Former Full Tilt Poker Pros Will Get Paid

Ryan Daut

Ryan Daut, a former Full Tilt Poker Red Pro, says he feels guilt for his association with the company. (Image: PokerStars)

The former “Red Pros” of the Full Tilt Poker old guard are finally out of the red. The Garden City Group (GCG), the claims administrator in charge of reimbursing Full Tilt victims, announced that it’s received approval to start administering the claims of the second tier of Full Tilt Pros: those players who were sponsored by Full Tilt Poker, but were not part of “Team Full Tilt.” As well as the Red Pros, this includes players classified as “Friends of Full Tilt” and other sponsored professionals.

In a statement on FullTiltPokerClaims, GCG has said that this group is entitled to receive the portion of their account balances that is not “attributable to compensation provided by FTP or affiliate revenue,” although they will be entitled to money earned through rakeback.

That last point could be significant for many players; while Team Full Tilt represented the core of handsomely paid pros who were closely affiliated to the company and its owners, and in some cases were its owners, the Red Pros were peripheral figures, often on temporary contracts that in general paid them $35 per hour to play on the site, with an added incentive of a hundred percent rakeback, plus the odd payment for appearing logo’d up in a magazine. Not a terrible way to make a living, but hardly the big time, either.

Green Friday

While the long wait for reimbursement ended for most former US Full Tilt customers with the first round of payments on “Green Friday” on February 28 of this year, the Red Pros were left agonizing until this week, perhaps because the auditing of the accounts of this group was far more complex than that of the average customer. This is why GCG has instructed the group to file petitions that may include emails, screen-captures and bank statements in order to substantiate their claims.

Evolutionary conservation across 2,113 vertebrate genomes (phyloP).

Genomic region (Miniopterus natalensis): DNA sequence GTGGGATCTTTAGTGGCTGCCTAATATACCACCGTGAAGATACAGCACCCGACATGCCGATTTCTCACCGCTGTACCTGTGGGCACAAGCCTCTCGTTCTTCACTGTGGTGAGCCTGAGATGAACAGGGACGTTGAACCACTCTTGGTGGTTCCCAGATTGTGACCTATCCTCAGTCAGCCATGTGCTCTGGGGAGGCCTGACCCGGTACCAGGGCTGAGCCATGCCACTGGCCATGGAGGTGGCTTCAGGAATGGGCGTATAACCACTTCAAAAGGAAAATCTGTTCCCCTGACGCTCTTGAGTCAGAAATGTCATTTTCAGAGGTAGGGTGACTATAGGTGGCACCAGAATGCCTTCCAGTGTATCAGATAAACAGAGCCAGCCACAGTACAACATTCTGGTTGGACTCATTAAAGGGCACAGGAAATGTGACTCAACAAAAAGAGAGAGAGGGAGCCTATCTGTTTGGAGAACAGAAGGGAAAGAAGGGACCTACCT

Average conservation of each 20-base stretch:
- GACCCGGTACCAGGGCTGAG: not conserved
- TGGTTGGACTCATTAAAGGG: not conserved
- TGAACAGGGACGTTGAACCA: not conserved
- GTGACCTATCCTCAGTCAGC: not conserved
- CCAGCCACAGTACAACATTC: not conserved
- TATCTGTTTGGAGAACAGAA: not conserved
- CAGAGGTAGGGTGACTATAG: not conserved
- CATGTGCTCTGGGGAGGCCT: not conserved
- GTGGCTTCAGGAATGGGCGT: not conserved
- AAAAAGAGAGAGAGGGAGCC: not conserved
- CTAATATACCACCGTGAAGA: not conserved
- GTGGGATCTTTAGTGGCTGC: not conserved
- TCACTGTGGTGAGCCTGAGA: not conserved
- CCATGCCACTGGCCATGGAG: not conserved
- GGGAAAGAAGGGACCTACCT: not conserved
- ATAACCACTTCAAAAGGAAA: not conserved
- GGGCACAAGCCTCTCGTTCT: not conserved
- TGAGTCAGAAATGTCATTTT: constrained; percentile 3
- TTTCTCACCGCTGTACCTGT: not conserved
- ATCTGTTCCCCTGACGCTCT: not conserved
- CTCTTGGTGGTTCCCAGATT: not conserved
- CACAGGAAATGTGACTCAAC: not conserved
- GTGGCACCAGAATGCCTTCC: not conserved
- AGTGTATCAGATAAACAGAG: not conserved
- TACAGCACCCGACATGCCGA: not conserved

Red Pro Ryan Daut summed up the feelings a lot of the Red Pros, some of whom are high-stakes players and had large bankrolls on Full Tilt, in a recent interview with igaming.org. “The whole process has sucked,” he said. “It’s amazing how many of the stages of grief you go through in a process like this.”

Guilt by Association

He also feels a certain amount of guilt simply for his association with the company.

“Then there’s the part of me thinks I don’t deserve all, or even any of the money,” he said. “I was a Full Tilt Pro for two and a half years. I received a little over $100,000 in 100 percent rakeback plus $35 an hour payments over that time, which is similar to the amount of money I have frozen on the site. But then you start bargaining with yourself and saying ‘It’s okay if they take the $35 an hour, but I at least deserve to keep the rakeback because other players are getting their rakeback!’ ”

The deadline to submit applications is September 4. If you feel you have a valid claim, visit the GCG website. For queries you can contact the group toll-free on (866) 250-2640, or by email at info@FullTiltPokerClaims.com, or write to Full Tilt Poker Claims Administration, c/o GCG, P.O. Box 9965, Dublin, Ohio 43017-5965.

Philip Conneller
Written by
Philip Conneller
As part of the team that launched Bluff Magazine back in 2004, and then as Editor of Bluff Europe, Philip Conneller has (probably) written thousands of articles about poker and has travelled the globe interviewing the greatest players in the world, not to mention some of the sexiest celebrities known to man in some of the world’s sexiest destinations. The highlight of his career, however, was asking Phil Ivey (as a joke) how to play jacks, and emerging none-the-wiser. Philip once won $20,000 with 7-2 offsuit. He has been told off for unwittingly playing Elton John’s piano on two separate occasions, on different sides of the Atlantic Ocean. He became a writer because he is a lousy pianist. He lives in London where he spends his time agonizing about Arsenal football club, yet in Wenger he trusts.

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